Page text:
Liquidity Characteristics, Implicit Information of Asset Prices and Monetary Policy in China
This paper empirically analyzes the liquidity characteristics of asset price boom-busts and the implicit information of asset prices in China during the period 1998-2011. The results indicate that liquidity plays an important role in asset price cycles and asset prices contain specific information of future output and inflation. Housing price booms are more consistent with credit expansion than stock price. Likewise, housing price has stable positive connection with future output gap and inflation relative to stock price. Based on the above results, the Chinese monetary policy should intervene in asset prices misalignment when in need, even targeting at housing price as conditions permit. Besides, credit control should be adopted to restrain housing price effectively.
Volume (Year): (2013)
Issue (Month): 4 (December)
|Contact details of provider:|| Postal: Casa Academiei, Calea 13, Septembrie nr.13, sector 5, Bucureşti 761172|
Phone: 004 021 3188148
Fax: 004 021 3188148
Web page: http://www.ipe.ro/
More information through EDIRC
References listed on IDEAS
Please report citation or reference errors to , or , if you are the registered author of the cited work, log in to your RePEc Author Service profile, click on "citations" and make appropriate adjustments.:
- Gerdesmeier, Dieter & Roffia, Barbara & Reimers, Hans-Eggert, 2009.
"Asset price misalignments and the role of money and credit,"
Working Paper Series
1068, European Central Bank.
- Dieter Gerdesmeier & Hans‐Eggert Reimers & Barbara Roffia, 2010. "Asset Price Misalignments and the Role of Money and Credit," International Finance, Wiley Blackwell, vol. 13(3), pages 377-407, Winter.
- Adalid, Ramón & Detken, Carsten, 2007. "Liquidity shocks and asset price boom/bust cycles," Working Paper Series 0732, European Central Bank.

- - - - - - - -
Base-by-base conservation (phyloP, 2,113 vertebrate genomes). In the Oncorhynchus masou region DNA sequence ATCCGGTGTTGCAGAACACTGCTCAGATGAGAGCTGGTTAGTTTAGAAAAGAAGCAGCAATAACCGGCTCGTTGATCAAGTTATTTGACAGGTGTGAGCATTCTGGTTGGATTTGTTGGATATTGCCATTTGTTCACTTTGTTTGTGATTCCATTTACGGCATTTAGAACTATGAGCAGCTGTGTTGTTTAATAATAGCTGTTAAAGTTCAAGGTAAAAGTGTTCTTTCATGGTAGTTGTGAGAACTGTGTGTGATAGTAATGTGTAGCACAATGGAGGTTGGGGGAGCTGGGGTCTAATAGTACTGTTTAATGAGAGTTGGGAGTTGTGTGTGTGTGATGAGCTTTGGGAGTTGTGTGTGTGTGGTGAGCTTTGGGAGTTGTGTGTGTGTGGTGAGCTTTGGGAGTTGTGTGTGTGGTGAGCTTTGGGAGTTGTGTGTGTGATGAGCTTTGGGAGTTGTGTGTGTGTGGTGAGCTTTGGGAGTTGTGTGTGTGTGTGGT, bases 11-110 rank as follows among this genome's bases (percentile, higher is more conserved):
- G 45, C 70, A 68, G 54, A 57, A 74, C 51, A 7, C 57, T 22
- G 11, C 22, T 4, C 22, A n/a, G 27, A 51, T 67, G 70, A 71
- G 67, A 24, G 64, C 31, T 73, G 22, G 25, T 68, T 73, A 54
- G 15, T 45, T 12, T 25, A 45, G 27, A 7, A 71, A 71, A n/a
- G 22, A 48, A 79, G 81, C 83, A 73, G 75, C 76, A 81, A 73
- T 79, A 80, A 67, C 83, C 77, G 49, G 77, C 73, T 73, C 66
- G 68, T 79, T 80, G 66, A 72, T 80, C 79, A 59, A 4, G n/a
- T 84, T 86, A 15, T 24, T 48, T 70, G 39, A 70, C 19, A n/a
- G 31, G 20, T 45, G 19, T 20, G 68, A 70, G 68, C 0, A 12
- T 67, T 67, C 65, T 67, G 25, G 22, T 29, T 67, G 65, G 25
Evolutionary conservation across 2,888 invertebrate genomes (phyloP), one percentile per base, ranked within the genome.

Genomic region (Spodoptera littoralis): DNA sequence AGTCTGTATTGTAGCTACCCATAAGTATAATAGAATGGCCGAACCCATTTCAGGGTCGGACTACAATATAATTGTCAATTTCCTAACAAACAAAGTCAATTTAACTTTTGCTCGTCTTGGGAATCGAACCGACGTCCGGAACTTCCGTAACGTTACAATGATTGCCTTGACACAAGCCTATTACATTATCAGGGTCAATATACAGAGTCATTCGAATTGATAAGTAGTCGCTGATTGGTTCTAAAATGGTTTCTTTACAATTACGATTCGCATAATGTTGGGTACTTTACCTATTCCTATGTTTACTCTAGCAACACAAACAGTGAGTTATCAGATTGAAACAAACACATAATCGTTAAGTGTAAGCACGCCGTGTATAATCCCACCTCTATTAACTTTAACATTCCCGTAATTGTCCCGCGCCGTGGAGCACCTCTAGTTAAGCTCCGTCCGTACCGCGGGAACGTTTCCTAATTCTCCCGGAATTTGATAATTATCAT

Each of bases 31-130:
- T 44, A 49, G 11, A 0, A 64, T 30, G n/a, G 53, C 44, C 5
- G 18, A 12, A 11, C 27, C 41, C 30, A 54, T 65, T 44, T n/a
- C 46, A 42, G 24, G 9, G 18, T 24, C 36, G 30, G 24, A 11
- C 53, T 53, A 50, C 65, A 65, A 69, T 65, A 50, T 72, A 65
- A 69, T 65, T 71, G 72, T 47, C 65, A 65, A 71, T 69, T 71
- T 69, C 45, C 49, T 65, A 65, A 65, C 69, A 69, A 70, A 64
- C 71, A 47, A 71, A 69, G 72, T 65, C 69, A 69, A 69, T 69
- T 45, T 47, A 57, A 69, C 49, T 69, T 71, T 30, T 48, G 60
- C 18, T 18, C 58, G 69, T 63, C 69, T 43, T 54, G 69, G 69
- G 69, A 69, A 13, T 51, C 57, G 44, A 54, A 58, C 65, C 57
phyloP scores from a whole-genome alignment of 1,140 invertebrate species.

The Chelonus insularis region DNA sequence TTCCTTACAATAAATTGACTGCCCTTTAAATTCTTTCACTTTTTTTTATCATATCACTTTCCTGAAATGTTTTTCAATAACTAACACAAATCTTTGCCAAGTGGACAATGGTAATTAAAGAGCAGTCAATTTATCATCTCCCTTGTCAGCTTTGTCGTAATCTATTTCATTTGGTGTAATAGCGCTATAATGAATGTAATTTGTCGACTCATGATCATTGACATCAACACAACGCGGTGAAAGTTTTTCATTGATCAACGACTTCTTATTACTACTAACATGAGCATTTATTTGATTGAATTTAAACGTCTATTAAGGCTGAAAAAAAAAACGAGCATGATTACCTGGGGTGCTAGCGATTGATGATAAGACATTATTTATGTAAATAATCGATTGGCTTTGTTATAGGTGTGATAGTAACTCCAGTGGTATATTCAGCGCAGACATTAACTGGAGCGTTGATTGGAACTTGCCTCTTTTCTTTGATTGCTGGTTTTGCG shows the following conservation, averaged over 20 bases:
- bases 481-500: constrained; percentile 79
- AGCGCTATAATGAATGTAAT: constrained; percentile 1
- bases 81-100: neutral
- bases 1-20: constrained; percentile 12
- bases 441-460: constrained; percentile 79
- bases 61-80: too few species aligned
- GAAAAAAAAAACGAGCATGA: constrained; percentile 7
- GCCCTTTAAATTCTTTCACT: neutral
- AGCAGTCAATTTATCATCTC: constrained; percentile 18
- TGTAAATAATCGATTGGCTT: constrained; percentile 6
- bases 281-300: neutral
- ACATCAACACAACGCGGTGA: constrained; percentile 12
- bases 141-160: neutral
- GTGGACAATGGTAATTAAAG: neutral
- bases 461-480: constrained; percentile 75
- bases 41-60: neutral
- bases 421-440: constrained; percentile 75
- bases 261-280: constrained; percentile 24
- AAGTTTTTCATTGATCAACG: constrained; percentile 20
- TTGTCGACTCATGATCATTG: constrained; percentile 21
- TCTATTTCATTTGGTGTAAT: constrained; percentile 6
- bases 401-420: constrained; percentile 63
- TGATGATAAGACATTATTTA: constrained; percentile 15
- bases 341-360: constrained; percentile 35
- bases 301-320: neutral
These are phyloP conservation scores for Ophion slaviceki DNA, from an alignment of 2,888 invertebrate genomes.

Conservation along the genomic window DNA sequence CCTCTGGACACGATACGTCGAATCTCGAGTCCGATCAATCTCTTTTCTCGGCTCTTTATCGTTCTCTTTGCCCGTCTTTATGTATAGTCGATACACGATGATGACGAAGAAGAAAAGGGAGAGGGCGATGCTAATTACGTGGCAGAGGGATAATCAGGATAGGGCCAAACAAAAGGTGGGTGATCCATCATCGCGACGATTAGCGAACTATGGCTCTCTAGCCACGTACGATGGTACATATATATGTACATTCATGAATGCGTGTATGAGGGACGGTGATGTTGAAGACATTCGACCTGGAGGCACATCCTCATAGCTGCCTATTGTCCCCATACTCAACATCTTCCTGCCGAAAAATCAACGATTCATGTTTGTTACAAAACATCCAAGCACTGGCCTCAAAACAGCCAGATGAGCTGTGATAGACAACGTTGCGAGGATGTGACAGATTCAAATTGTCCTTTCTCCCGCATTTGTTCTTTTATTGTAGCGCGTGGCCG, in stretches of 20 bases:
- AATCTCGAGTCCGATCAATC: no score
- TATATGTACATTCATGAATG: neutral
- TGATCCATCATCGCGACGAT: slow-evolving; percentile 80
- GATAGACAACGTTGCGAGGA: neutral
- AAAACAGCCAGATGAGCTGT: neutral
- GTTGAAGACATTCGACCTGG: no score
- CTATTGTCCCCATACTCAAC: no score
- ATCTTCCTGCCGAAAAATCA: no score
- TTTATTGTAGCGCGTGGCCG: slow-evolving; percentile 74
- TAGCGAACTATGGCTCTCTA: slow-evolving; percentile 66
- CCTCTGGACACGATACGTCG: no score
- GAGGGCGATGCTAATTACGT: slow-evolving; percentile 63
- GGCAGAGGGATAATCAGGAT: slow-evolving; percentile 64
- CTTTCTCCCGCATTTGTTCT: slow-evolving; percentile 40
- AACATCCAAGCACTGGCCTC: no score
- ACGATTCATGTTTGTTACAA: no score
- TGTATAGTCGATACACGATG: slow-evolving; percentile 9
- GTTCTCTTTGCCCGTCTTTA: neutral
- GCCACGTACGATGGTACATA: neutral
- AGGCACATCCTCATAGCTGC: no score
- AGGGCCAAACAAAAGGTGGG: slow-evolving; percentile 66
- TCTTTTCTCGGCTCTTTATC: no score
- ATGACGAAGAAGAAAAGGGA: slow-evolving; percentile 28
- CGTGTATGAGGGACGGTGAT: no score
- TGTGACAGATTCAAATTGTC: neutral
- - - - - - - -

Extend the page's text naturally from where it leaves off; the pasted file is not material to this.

- Bordo, Michael D & Jeanne, Olivier, 2002.
"Monetary Policy and Asset Prices: Does 'Benign Neglect' Make Sense?,"
Wiley Blackwell, vol. 5(2), pages 139-164, Summer.
- Olivier D Jeanne & Michael D. Bordo, 2002. "Monetary Policy and Asset Prices; Does "Benign Neglect" Make Sense?," IMF Working Papers 02/225, International Monetary Fund.
- Claudio Borio, 2005. "Monetary and Financial Stability: So Close and Yet So Far?," National Institute Economic Review, National Institute of Economic and Social Research, vol. 192(1), pages 84-101, April.
- Gerlach, Stefan & Assenmacher-Wesche, Katrin, 2008.
"Financial structure and the impact of monetary policy on asset prices,"
CFS Working Paper Series
2008/30, Center for Financial Studies (CFS).
- Katrin Assenmacher-Wesche & Stefan Gerlach, 2008. "Financial Structure and the Impact of Monetary Policy on Asset Prices," Working Papers 2008-16, Swiss National Bank.
- Huang Yiping & Wang Xun & Hua Xiuping, 2010. "What Determine ChinaÃ¢â‚¬â„¢s Inflation?," Macroeconomics Working Papers 22770, East Asian Bureau of Economic Research.
- Ben S. Bernanke & Mark Gertler, 2001. "Should Central Banks Respond to Movements in Asset Prices?," American Economic Review, American Economic Association, vol. 91(2), pages 253-257, May.
When requesting a correction, please mention this item's handle: RePEc:rjr:romjef:v::y:2013:i:4:p:56-66. See general information about how to correct material in RePEc.
For technical questions regarding this item, or to correct its authors, title, abstract, bibliographic or download information, contact: (Corina Saman)
If you have authored this item and are not yet registered with RePEc, we encourage you to do it here. This allows to link your profile to this item. It also allows you to accept potential citations to this item that we are uncertain about.
If references are entirely missing, you can add them using this form.
If the full references list an item that is present in RePEc, but the system did not link to it, you can help with this form.
If you know of missing items citing this one, you can help us creating those links by adding the relevant references in the same way as above, for each refering item. If you are a registered author of this item, you may also want to check the "citations" tab in your profile, as there may be some citations waiting for confirmation.
Please note that corrections may take a couple of weeks to filter through the various RePEc services.